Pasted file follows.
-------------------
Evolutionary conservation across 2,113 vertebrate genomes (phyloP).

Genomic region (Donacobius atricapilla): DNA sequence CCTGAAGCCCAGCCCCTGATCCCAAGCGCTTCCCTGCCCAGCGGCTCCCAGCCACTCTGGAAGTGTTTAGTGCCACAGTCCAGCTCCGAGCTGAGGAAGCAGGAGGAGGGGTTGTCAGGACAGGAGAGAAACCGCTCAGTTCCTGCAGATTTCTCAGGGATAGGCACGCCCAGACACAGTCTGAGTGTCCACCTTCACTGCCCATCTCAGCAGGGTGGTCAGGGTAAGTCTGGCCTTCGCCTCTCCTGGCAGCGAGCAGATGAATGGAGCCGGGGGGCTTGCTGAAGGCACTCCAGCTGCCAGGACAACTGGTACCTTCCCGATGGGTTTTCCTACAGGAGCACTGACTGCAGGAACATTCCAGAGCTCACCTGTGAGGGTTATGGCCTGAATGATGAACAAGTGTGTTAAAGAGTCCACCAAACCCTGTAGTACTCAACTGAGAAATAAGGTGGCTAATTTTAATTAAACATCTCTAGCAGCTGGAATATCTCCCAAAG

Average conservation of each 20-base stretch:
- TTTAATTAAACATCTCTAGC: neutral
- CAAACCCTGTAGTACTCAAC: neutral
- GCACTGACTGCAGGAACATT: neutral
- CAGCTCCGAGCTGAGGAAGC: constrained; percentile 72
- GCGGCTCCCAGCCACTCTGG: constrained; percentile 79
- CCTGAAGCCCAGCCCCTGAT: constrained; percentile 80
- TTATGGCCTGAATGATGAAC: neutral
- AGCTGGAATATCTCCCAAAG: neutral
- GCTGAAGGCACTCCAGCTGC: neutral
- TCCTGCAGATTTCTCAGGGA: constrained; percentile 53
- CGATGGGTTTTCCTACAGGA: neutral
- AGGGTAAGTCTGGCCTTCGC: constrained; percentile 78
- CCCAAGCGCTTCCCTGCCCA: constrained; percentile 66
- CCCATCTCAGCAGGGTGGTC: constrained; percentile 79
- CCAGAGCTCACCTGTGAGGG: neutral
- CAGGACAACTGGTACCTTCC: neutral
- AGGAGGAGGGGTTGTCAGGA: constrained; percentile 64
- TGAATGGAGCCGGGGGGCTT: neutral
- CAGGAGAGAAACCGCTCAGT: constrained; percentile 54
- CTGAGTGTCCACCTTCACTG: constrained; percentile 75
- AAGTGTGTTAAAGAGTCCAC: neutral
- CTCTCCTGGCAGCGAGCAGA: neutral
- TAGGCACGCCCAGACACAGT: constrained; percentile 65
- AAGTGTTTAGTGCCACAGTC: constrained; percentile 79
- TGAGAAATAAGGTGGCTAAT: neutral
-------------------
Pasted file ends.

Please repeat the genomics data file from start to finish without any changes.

Evolutionary conservation across 2,113 vertebrate genomes (phyloP).

Genomic region (Donacobius atricapilla): DNA sequence CCTGAAGCCCAGCCCCTGATCCCAAGCGCTTCCCTGCCCAGCGGCTCCCAGCCACTCTGGAAGTGTTTAGTGCCACAGTCCAGCTCCGAGCTGAGGAAGCAGGAGGAGGGGTTGTCAGGACAGGAGAGAAACCGCTCAGTTCCTGCAGATTTCTCAGGGATAGGCACGCCCAGACACAGTCTGAGTGTCCACCTTCACTGCCCATCTCAGCAGGGTGGTCAGGGTAAGTCTGGCCTTCGCCTCTCCTGGCAGCGAGCAGATGAATGGAGCCGGGGGGCTTGCTGAAGGCACTCCAGCTGCCAGGACAACTGGTACCTTCCCGATGGGTTTTCCTACAGGAGCACTGACTGCAGGAACATTCCAGAGCTCACCTGTGAGGGTTATGGCCTGAATGATGAACAAGTGTGTTAAAGAGTCCACCAAACCCTGTAGTACTCAACTGAGAAATAAGGTGGCTAATTTTAATTAAACATCTCTAGCAGCTGGAATATCTCCCAAAG

Average conservation of each 20-base stretch:
- TTTAATTAAACATCTCTAGC: neutral
- CAAACCCTGTAGTACTCAAC: neutral
- GCACTGACTGCAGGAACATT: neutral
- CAGCTCCGAGCTGAGGAAGC: constrained; percentile 72
- GCGGCTCCCAGCCACTCTGG: constrained; percentile 79
- CCTGAAGCCCAGCCCCTGAT: constrained; percentile 80
- TTATGGCCTGAATGATGAAC: neutral
- AGCTGGAATATCTCCCAAAG: neutral
- GCTGAAGGCACTCCAGCTGC: neutral
- TCCTGCAGATTTCTCAGGGA: constrained; percentile 53
- CGATGGGTTTTCCTACAGGA: neutral
- AGGGTAAGTCTGGCCTTCGC: constrained; percentile 78
- CCCAAGCGCTTCCCTGCCCA: constrained; percentile 66
- CCCATCTCAGCAGGGTGGTC: constrained; percentile 79
- CCAGAGCTCACCTGTGAGGG: neutral
- CAGGACAACTGGTACCTTCC: neutral
- AGGAGGAGGGGTTGTCAGGA: constrained; percentile 64
- TGAATGGAGCCGGGGGGCTT: neutral
- CAGGAGAGAAACCGCTCAGT: constrained; percentile 54
- CTGAGTGTCCACCTTCACTG: constrained; percentile 75
- AAGTGTGTTAAAGAGTCCAC: neutral
- CTCTCCTGGCAGCGAGCAGA: neutral
- TAGGCACGCCCAGACACAGT: constrained; percentile 65
- AAGTGTTTAGTGCCACAGTC: constrained; percentile 79
- TGAGAAATAAGGTGGCTAAT: neutral